CEBU, Philippines — Three women are proving that gender is not a barrier, as they rise through the ranks of what was once considered a profession exclusively for men.
The Philippine National Police, once called the Philippine Constabulary during the American regime in 1901, only had recruited males under the impression the men are stronger and much better in combat compared to females.
Over a hundred years later, women in the police service have become a common sight. Women now lead internal security operations, anti-illegal drug campaigns, and the overall flow of administrative work.
Police Colonel Royina Garma the director of Cebu City Police Office said she did not have it easy. A native of Davao City and standing 5’2” tall, she leads the 2,000 men of CCPO in operations, undaunted by the common perceptions of gender.
“We are not here to compete, but we will not stop until prejudices that men are better than women (end),” said Garma, the first-ever female city director since the PNP was established. She said she learned that people respect you if you show results.
But being a mother and policewoman at same time is a whole different story.
“Umuwi ako minsan sa bahay ko, tapos nakita ako ng anak ko ang sabi niya ‘oh, mommy, bakit nandito ka?’” she said.
Garma said she felt a pang in the heart whenever she recalls that scene. But she said she came to understand that, because of how frequently she was away from home, her daughter was surprised to see her.
“Sabi nga ng anak ko ‘Mommy hindi ako magpupulis’, ‘yun ang sabi niya kasi palagi akong wala eh,” Garma said.
She said that even if she is busy, she would still keep in touch to help her daughter with her homework.
“Kahit ang busy ko na, tumutulong pa rin ako sa assignments. ‘Mommy paano to’, sabi ko ‘Viber mo sa akin’, pagkatapos i-send ko sa kanya balik kapag may sagot na,” Garma said.
According to her, she has no regrets in entering the police service.
“Kahit na lang siguro ganito buhay ko, pero at least may impact ako na magawa para sa mas nakararami. Kaya nga sa mga magulang ayusin niyo mga anak ninyo,” she said.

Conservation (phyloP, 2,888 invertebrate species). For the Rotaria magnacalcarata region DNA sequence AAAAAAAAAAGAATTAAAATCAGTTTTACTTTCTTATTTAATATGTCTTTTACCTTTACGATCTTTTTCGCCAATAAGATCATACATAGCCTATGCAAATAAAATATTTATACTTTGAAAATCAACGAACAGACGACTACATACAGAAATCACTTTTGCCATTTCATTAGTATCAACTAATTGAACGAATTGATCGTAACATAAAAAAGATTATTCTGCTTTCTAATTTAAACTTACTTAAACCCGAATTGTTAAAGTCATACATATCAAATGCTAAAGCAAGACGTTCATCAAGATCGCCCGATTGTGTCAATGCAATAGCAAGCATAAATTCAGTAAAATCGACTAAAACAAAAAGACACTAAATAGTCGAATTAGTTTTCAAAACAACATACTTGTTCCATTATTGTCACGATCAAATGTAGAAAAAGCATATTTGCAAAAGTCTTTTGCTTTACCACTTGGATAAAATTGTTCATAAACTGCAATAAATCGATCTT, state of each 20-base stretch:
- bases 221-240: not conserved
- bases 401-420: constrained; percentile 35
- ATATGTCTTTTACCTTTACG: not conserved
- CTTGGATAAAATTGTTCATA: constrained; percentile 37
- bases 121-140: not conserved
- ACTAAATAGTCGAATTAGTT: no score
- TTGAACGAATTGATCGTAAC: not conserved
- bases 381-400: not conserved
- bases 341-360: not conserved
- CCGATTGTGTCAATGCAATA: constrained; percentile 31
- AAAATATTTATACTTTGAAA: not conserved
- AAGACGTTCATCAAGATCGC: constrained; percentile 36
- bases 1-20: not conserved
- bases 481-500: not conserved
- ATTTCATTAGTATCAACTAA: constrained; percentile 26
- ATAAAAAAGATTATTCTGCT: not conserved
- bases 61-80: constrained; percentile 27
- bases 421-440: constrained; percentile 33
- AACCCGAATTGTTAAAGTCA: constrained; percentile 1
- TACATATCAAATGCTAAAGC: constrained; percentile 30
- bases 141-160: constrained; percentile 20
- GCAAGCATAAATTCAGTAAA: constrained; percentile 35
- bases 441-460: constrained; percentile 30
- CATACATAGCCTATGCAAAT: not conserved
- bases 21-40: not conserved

Garma’s classmate from the PNP Academy Kapanalig Class 1997, Police Colonel Angela Rejano, the newly-installed director of the Siquijor Provincial Police Office is also the first female director to occupy her post. She said it goes to show that women are breaking glass barriers when it comes to the police service.
She said now that they have colonels in their class they are targeting to have a police general, the highest rank in the PNP.
“We are here to break glass ceilings, and aim to unify and improve in the direction that will benefit the people,” Rejano said.
PRO-7 director, Police Brigadier General Debold Sinas, said that they want to give the spotlight to the females. He said that as law enforcers, women have the advantage of being keen and detail-oriented.
“For PRO-7, it’s not only men. I do believe that women could also be good leaders and this is sample to show the people, sa mga police namo ug sa publiko sa Central Visayas that women could also be good commanders… When we say we empower our women, we really empower them by designating them into different positions of power and authority,” Sinas said.
To prove this, Sinas designated a Bohol-native Police Lieutenant Colonel Maribel B. Getigan as the first-ever female chief of police of the Danao City Police Station under the Cebu Police Provincial Office.
Getigan entered the police service in 1997 through a regular recruitment of the PNP in Davao City as a Police Officer 1. She later joined the PNP Academy Magilas Class 2000 and graduated with top honors.
Getigan made her mark as the leader of Regional Human Rights Affairs Office of PRO-7 where she was assigned for almost seven years. For her efforts, her office won as the Regional Best Human Rights office nationwide during 155th Police Service Anniversary at the National Headquarters in Camp Crame in 2017.
She also bested over 500 other examinees in the Police Executive Service Examination after finishing in the top five nationwide in 2018.
When asked about how she felt working in a male-dominated profession like law enforcement, she said: “Though dominated mi by men kay mabuhat sad sa babae kung unsay mabuhat sa lalake.”
Getigan said feels the pressure in her work when she also realized the burdens and expectations society places on women.
“Pressure sad in a way sad na dako ang role sa community. Dako baya ang panlantaw ang community sa mga babae especially sa panimalay. Dako ang role jud ang usa ka babae,” she said.
Getigan has been in the service for 21 years, aside from being a mother to three children and wife to Engr. Susano Getigan Jr., who encouraged her to pursue her police career.
She emphasized that women have a role not only in the community but also in the household.
“Motivation nako ang akong family since mao ni ang akong bread and butter. Though abroad man akong bana pero kailangan man gihapon ko motrabaho para maka-support sa pamilya kay kailangan man siya ug sustainability sa family,” she said.
She added young girls should never be afraid to aspire to be policewomen.
“Don’t think na ang law enforcement agency kay is for the male ra. The law enforcement agency needs female officers intended for women and children. Also, we need to have a female officer kay dako ang role sa usa ka babae kay mother man sad siya sa panimalay. Naa tay motherly affection. Ang mga anak kay they need guidance and words of wisdom,” she said. — Hanna D. Tejada, USC intern BRP (FREEMAN)